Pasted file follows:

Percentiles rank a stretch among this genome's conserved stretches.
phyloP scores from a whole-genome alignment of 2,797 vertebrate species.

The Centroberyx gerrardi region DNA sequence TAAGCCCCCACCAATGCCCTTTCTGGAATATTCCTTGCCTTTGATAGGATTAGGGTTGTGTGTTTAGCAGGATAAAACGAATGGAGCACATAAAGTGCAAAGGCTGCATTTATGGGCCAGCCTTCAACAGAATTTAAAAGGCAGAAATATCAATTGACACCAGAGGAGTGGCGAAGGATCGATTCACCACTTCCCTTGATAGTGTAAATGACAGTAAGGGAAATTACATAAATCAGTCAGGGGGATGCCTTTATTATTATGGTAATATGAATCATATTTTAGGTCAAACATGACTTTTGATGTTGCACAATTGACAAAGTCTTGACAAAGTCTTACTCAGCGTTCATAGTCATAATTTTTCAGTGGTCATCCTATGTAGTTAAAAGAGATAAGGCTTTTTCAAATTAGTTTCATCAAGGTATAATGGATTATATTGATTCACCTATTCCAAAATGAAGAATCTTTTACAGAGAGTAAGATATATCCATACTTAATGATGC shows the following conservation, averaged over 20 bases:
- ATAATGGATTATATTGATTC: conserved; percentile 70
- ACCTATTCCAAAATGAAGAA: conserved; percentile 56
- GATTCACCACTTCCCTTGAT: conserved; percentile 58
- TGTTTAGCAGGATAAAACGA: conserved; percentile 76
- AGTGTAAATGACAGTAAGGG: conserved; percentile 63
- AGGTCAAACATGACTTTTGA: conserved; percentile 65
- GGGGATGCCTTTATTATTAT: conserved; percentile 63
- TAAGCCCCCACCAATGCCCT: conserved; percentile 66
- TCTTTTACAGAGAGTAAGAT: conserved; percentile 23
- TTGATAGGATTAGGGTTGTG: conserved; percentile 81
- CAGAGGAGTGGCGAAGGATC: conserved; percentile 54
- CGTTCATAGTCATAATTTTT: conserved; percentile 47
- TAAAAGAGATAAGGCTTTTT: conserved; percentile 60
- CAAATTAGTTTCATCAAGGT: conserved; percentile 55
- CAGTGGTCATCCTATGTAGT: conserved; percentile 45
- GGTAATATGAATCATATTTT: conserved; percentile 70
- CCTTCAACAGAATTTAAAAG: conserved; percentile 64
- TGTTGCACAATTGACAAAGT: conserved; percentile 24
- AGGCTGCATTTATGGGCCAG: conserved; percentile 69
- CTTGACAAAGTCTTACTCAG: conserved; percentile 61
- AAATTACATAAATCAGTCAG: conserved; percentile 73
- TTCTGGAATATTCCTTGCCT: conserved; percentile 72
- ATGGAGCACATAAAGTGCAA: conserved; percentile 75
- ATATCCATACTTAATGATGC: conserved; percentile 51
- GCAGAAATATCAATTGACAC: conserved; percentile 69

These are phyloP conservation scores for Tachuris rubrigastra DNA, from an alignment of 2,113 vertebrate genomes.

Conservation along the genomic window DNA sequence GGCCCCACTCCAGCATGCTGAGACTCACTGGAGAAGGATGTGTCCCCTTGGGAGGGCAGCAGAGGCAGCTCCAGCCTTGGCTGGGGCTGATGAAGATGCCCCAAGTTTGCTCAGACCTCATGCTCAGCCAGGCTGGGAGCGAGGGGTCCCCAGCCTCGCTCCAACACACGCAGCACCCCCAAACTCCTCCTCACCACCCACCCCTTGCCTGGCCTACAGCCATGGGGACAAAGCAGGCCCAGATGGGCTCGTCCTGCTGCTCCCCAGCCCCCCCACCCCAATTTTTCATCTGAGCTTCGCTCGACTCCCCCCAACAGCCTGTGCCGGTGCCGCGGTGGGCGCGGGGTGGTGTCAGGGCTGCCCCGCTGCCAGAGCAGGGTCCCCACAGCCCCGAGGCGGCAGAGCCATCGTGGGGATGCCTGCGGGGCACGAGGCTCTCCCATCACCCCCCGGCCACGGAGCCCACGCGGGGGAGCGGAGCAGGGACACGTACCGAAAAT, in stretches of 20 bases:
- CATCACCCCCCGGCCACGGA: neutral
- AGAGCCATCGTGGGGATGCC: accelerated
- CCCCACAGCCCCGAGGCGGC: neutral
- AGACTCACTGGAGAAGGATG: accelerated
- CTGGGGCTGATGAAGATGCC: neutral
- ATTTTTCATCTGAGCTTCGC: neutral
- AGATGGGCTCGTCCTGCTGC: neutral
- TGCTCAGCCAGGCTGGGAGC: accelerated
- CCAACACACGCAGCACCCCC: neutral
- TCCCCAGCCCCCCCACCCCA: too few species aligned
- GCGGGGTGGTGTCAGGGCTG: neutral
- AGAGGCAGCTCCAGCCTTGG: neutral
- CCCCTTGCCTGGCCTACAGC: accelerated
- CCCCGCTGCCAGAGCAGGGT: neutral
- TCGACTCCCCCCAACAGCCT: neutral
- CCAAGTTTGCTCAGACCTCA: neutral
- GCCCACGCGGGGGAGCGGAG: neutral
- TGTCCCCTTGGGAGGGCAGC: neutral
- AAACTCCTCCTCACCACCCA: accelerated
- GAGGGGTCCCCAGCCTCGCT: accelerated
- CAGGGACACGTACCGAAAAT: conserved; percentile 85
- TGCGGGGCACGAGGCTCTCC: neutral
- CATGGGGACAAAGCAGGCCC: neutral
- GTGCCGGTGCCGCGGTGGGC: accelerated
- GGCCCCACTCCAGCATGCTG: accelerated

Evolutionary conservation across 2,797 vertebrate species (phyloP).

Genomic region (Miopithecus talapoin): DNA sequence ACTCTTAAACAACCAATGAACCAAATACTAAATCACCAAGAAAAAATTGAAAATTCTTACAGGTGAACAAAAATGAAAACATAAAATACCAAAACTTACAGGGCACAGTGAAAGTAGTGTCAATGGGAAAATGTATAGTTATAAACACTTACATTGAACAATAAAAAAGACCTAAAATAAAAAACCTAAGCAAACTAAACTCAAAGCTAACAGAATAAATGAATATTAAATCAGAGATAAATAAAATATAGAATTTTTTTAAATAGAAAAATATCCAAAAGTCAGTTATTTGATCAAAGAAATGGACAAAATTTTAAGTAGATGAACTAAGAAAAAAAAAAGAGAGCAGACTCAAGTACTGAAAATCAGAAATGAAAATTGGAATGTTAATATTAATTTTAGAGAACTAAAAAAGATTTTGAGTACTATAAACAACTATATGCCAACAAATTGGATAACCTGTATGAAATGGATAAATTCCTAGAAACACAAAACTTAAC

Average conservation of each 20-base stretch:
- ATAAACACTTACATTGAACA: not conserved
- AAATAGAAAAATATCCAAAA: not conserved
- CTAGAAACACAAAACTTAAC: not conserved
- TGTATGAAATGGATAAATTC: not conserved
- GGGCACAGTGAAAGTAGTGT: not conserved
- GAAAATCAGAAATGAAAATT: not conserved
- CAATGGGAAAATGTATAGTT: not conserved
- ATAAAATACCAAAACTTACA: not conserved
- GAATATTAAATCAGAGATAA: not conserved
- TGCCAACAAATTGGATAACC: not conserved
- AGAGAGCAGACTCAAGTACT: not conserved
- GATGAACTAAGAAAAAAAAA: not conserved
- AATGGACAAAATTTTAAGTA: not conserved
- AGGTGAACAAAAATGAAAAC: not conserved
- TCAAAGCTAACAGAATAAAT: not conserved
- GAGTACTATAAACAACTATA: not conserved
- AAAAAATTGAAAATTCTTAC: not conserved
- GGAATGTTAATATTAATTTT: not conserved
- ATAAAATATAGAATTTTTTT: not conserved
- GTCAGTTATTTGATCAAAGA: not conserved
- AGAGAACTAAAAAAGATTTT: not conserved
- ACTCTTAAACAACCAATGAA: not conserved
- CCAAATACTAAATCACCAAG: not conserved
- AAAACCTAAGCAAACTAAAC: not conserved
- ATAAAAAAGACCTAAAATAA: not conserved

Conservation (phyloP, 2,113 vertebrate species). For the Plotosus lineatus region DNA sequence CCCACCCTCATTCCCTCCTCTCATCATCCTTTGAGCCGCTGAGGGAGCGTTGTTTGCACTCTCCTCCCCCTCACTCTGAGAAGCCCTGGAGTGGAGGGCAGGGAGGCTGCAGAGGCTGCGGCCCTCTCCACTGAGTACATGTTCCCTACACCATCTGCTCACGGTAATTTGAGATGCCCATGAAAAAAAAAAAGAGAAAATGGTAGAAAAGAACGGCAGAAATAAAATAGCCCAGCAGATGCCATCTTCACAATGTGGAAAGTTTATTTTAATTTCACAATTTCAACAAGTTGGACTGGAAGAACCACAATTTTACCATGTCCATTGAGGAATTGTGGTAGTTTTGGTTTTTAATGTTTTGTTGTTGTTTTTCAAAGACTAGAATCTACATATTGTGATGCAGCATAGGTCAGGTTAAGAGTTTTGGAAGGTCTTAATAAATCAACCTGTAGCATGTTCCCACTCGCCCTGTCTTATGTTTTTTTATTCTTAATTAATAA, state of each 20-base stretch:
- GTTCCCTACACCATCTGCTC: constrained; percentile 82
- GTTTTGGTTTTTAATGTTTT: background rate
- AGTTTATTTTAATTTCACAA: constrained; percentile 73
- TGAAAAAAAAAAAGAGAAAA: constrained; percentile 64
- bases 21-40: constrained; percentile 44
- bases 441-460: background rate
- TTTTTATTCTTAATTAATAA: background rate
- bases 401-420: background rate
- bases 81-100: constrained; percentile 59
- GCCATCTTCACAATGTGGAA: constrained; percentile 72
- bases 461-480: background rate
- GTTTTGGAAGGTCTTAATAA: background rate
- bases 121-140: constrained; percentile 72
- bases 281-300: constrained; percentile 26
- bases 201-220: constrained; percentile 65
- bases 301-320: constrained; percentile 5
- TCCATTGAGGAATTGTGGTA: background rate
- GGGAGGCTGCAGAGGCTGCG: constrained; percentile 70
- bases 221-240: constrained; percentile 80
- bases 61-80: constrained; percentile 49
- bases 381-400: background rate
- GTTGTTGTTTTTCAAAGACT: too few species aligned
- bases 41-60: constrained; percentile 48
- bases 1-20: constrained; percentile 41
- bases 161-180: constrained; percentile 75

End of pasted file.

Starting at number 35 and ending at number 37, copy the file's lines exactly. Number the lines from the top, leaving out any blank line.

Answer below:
- CTGGGGCTGATGAAGATGCC: neutral
- ATTTTTCATCTGAGCTTCGC: neutral
- AGATGGGCTCGTCCTGCTGC: neutral